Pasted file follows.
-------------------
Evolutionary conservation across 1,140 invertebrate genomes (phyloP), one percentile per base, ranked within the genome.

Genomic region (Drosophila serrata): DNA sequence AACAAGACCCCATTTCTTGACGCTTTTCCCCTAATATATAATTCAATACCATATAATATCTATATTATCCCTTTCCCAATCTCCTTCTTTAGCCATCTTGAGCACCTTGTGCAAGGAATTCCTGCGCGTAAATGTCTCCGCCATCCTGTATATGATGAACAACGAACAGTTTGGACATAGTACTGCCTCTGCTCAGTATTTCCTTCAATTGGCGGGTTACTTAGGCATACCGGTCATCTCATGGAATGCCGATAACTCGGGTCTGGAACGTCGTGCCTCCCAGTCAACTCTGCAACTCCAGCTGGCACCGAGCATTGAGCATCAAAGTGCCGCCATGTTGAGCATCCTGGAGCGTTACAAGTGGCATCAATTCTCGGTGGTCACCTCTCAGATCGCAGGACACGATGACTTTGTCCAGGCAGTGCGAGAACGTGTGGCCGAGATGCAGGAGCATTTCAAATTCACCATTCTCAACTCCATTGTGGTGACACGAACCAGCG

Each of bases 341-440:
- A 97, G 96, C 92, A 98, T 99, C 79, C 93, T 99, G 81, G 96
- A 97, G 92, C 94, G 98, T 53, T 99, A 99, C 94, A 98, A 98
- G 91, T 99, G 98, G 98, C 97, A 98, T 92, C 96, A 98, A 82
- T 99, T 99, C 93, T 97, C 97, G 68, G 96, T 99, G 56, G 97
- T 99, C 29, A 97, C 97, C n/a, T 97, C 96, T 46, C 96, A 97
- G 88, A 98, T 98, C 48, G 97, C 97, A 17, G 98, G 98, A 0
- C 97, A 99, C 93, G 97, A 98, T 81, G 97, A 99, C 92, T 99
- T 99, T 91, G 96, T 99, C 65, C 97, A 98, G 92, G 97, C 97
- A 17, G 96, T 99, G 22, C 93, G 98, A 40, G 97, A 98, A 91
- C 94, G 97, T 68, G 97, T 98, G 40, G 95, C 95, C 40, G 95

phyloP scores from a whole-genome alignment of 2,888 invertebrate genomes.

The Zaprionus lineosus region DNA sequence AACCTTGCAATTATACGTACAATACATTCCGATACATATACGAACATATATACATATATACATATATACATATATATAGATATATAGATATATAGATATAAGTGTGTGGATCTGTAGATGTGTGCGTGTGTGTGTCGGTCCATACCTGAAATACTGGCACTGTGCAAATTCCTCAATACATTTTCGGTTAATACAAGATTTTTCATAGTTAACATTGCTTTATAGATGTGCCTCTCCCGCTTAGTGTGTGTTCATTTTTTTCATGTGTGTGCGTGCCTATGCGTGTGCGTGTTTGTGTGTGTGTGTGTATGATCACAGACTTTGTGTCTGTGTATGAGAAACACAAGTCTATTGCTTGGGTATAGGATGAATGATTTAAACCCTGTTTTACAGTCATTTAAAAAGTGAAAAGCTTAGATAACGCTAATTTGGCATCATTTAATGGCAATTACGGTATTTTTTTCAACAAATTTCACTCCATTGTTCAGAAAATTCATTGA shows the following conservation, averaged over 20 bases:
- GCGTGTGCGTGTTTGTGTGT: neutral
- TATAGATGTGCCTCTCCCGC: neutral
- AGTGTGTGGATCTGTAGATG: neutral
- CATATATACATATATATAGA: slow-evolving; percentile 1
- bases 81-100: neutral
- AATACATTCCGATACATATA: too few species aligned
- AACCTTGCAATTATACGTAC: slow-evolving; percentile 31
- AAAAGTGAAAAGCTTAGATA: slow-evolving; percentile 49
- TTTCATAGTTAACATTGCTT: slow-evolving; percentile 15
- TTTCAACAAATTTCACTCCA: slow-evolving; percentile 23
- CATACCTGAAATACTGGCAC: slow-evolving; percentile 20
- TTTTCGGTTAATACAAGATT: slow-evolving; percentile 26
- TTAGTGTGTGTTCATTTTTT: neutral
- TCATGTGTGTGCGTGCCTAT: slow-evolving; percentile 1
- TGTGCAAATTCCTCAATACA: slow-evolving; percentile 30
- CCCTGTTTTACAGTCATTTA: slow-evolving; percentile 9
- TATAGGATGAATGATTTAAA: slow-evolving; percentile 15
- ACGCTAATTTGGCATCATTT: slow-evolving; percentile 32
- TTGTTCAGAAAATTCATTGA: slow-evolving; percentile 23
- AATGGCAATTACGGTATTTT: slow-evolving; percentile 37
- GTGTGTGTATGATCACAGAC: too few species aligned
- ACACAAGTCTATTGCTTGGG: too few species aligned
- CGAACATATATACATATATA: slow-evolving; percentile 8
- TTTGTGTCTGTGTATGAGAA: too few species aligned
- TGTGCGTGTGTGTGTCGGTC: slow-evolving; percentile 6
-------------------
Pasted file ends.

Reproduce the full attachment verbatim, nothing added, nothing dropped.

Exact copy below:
Evolutionary conservation across 1,140 invertebrate genomes (phyloP), one percentile per base, ranked within the genome.

Genomic region (Drosophila serrata): DNA sequence AACAAGACCCCATTTCTTGACGCTTTTCCCCTAATATATAATTCAATACCATATAATATCTATATTATCCCTTTCCCAATCTCCTTCTTTAGCCATCTTGAGCACCTTGTGCAAGGAATTCCTGCGCGTAAATGTCTCCGCCATCCTGTATATGATGAACAACGAACAGTTTGGACATAGTACTGCCTCTGCTCAGTATTTCCTTCAATTGGCGGGTTACTTAGGCATACCGGTCATCTCATGGAATGCCGATAACTCGGGTCTGGAACGTCGTGCCTCCCAGTCAACTCTGCAACTCCAGCTGGCACCGAGCATTGAGCATCAAAGTGCCGCCATGTTGAGCATCCTGGAGCGTTACAAGTGGCATCAATTCTCGGTGGTCACCTCTCAGATCGCAGGACACGATGACTTTGTCCAGGCAGTGCGAGAACGTGTGGCCGAGATGCAGGAGCATTTCAAATTCACCATTCTCAACTCCATTGTGGTGACACGAACCAGCG

Each of bases 341-440:
- A 97, G 96, C 92, A 98, T 99, C 79, C 93, T 99, G 81, G 96
- A 97, G 92, C 94, G 98, T 53, T 99, A 99, C 94, A 98, A 98
- G 91, T 99, G 98, G 98, C 97, A 98, T 92, C 96, A 98, A 82
- T 99, T 99, C 93, T 97, C 97, G 68, G 96, T 99, G 56, G 97
- T 99, C 29, A 97, C 97, C n/a, T 97, C 96, T 46, C 96, A 97
- G 88, A 98, T 98, C 48, G 97, C 97, A 17, G 98, G 98, A 0
- C 97, A 99, C 93, G 97, A 98, T 81, G 97, A 99, C 92, T 99
- T 99, T 91, G 96, T 99, C 65, C 97, A 98, G 92, G 97, C 97
- A 17, G 96, T 99, G 22, C 93, G 98, A 40, G 97, A 98, A 91
- C 94, G 97, T 68, G 97, T 98, G 40, G 95, C 95, C 40, G 95

phyloP scores from a whole-genome alignment of 2,888 invertebrate genomes.

The Zaprionus lineosus region DNA sequence AACCTTGCAATTATACGTACAATACATTCCGATACATATACGAACATATATACATATATACATATATACATATATATAGATATATAGATATATAGATATAAGTGTGTGGATCTGTAGATGTGTGCGTGTGTGTGTCGGTCCATACCTGAAATACTGGCACTGTGCAAATTCCTCAATACATTTTCGGTTAATACAAGATTTTTCATAGTTAACATTGCTTTATAGATGTGCCTCTCCCGCTTAGTGTGTGTTCATTTTTTTCATGTGTGTGCGTGCCTATGCGTGTGCGTGTTTGTGTGTGTGTGTGTATGATCACAGACTTTGTGTCTGTGTATGAGAAACACAAGTCTATTGCTTGGGTATAGGATGAATGATTTAAACCCTGTTTTACAGTCATTTAAAAAGTGAAAAGCTTAGATAACGCTAATTTGGCATCATTTAATGGCAATTACGGTATTTTTTTCAACAAATTTCACTCCATTGTTCAGAAAATTCATTGA shows the following conservation, averaged over 20 bases:
- GCGTGTGCGTGTTTGTGTGT: neutral
- TATAGATGTGCCTCTCCCGC: neutral
- AGTGTGTGGATCTGTAGATG: neutral
- CATATATACATATATATAGA: slow-evolving; percentile 1
- bases 81-100: neutral
- AATACATTCCGATACATATA: too few species aligned
- AACCTTGCAATTATACGTAC: slow-evolving; percentile 31
- AAAAGTGAAAAGCTTAGATA: slow-evolving; percentile 49
- TTTCATAGTTAACATTGCTT: slow-evolving; percentile 15
- TTTCAACAAATTTCACTCCA: slow-evolving; percentile 23
- CATACCTGAAATACTGGCAC: slow-evolving; percentile 20
- TTTTCGGTTAATACAAGATT: slow-evolving; percentile 26
- TTAGTGTGTGTTCATTTTTT: neutral
- TCATGTGTGTGCGTGCCTAT: slow-evolving; percentile 1
- TGTGCAAATTCCTCAATACA: slow-evolving; percentile 30
- CCCTGTTTTACAGTCATTTA: slow-evolving; percentile 9
- TATAGGATGAATGATTTAAA: slow-evolving; percentile 15
- ACGCTAATTTGGCATCATTT: slow-evolving; percentile 32
- TTGTTCAGAAAATTCATTGA: slow-evolving; percentile 23
- AATGGCAATTACGGTATTTT: slow-evolving; percentile 37
- GTGTGTGTATGATCACAGAC: too few species aligned
- ACACAAGTCTATTGCTTGGG: too few species aligned
- CGAACATATATACATATATA: slow-evolving; percentile 8
- TTTGTGTCTGTGTATGAGAA: too few species aligned
- TGTGCGTGTGTGTGTCGGTC: slow-evolving; percentile 6